NEW universities could introduce binding arbitration for student appeals and complaints under a set of proposals from vice chancellors.
But the National Union of Students argues that the procedure would deny students access to the courts and that any appeals system should be national.
The proposal is contained in the interim report of the working group set up by the Committee of Vice Chancellors and Principals and chaired by Clive Booth, to respond to the Nolan report on standards in public life.
Nolan found that higher education students should be able to appeal about disciplinary procedures and other matters to an independent body.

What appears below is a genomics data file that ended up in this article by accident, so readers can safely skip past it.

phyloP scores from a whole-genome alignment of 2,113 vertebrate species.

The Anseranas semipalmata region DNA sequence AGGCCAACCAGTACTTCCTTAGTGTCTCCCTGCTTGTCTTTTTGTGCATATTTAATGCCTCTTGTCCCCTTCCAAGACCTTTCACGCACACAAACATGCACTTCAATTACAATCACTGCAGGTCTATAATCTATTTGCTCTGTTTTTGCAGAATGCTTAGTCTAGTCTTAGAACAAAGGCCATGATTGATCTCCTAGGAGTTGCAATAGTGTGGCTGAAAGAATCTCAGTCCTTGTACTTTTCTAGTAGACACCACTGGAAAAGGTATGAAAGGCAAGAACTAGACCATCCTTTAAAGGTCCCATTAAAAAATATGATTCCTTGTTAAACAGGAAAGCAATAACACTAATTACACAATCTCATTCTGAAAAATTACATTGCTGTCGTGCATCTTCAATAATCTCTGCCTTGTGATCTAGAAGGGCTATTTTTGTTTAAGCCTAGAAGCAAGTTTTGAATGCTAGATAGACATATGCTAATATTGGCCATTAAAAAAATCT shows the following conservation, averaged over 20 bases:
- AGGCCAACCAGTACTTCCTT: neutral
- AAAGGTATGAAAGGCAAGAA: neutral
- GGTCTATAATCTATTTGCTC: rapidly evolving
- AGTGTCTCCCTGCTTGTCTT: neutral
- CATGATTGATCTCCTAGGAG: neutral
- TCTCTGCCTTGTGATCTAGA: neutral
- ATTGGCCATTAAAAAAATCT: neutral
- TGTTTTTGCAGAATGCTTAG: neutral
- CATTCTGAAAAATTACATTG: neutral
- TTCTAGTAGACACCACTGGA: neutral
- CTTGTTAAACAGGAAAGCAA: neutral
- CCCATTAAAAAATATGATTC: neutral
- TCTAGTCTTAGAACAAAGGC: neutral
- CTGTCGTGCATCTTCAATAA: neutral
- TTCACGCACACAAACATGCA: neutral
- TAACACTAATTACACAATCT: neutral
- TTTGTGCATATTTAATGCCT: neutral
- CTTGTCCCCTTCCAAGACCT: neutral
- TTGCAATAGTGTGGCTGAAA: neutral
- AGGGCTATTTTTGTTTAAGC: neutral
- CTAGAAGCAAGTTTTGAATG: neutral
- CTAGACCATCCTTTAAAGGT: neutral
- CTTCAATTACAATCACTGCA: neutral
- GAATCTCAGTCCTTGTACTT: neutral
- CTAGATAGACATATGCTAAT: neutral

While the Visitor at old universities in England, Wales and Northern Ireland (and certain others) served as a mechanism for independent review, new universities and those in Scotland lacked a similar legally binding procedure.
The CVCP working group saw arbitration, as a last resort, as the most efficient solution.
Professor Booth, vice chancellor of Oxford Brookes University, said: "Students and the universities will see a lot of advantage in a quick, efficient system of sorting a problem out, rather than having it drag on for years at enormous expense in the courts."
However, NUS opposed the move. Douglas Trainer, NUS president, said: "In no other sector are people expected to make the kind of investment they make in higher education without having the ability to take legal action if necessary."